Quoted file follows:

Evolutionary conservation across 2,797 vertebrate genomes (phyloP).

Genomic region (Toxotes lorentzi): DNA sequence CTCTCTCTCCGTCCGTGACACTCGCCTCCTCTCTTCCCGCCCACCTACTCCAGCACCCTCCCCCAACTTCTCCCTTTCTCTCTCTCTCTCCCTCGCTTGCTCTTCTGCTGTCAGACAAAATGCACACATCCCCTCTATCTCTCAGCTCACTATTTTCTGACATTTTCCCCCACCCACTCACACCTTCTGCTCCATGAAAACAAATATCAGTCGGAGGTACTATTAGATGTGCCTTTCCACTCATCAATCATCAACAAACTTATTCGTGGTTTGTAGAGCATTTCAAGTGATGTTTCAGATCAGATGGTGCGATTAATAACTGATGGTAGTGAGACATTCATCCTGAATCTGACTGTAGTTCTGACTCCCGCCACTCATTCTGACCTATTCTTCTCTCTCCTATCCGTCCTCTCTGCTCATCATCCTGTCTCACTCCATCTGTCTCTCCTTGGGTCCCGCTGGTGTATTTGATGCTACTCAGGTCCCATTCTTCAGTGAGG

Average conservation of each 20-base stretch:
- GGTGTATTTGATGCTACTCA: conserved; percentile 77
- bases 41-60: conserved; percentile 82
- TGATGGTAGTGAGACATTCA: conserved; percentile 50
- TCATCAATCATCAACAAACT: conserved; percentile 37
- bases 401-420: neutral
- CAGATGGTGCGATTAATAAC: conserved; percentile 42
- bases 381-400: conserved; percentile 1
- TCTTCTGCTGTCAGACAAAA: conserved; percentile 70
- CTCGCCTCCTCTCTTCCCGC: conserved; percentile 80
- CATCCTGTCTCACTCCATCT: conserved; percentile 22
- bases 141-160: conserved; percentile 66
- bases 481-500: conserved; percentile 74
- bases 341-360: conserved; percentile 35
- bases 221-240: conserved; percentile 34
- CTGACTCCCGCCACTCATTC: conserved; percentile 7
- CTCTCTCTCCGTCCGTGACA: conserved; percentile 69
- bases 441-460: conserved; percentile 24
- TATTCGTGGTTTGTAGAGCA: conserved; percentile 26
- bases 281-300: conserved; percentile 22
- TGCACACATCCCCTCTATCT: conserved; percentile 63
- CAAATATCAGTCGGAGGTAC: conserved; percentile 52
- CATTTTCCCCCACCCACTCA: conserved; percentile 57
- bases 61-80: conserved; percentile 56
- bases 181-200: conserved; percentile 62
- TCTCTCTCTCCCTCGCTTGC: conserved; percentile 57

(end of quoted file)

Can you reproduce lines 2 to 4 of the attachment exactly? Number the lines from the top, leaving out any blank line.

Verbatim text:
Genomic region (Toxotes lorentzi): DNA sequence CTCTCTCTCCGTCCGTGACACTCGCCTCCTCTCTTCCCGCCCACCTACTCCAGCACCCTCCCCCAACTTCTCCCTTTCTCTCTCTCTCTCCCTCGCTTGCTCTTCTGCTGTCAGACAAAATGCACACATCCCCTCTATCTCTCAGCTCACTATTTTCTGACATTTTCCCCCACCCACTCACACCTTCTGCTCCATGAAAACAAATATCAGTCGGAGGTACTATTAGATGTGCCTTTCCACTCATCAATCATCAACAAACTTATTCGTGGTTTGTAGAGCATTTCAAGTGATGTTTCAGATCAGATGGTGCGATTAATAACTGATGGTAGTGAGACATTCATCCTGAATCTGACTGTAGTTCTGACTCCCGCCACTCATTCTGACCTATTCTTCTCTCTCCTATCCGTCCTCTCTGCTCATCATCCTGTCTCACTCCATCTGTCTCTCCTTGGGTCCCGCTGGTGTATTTGATGCTACTCAGGTCCCATTCTTCAGTGAGG

Average conservation of each 20-base stretch:
- GGTGTATTTGATGCTACTCA: conserved; percentile 77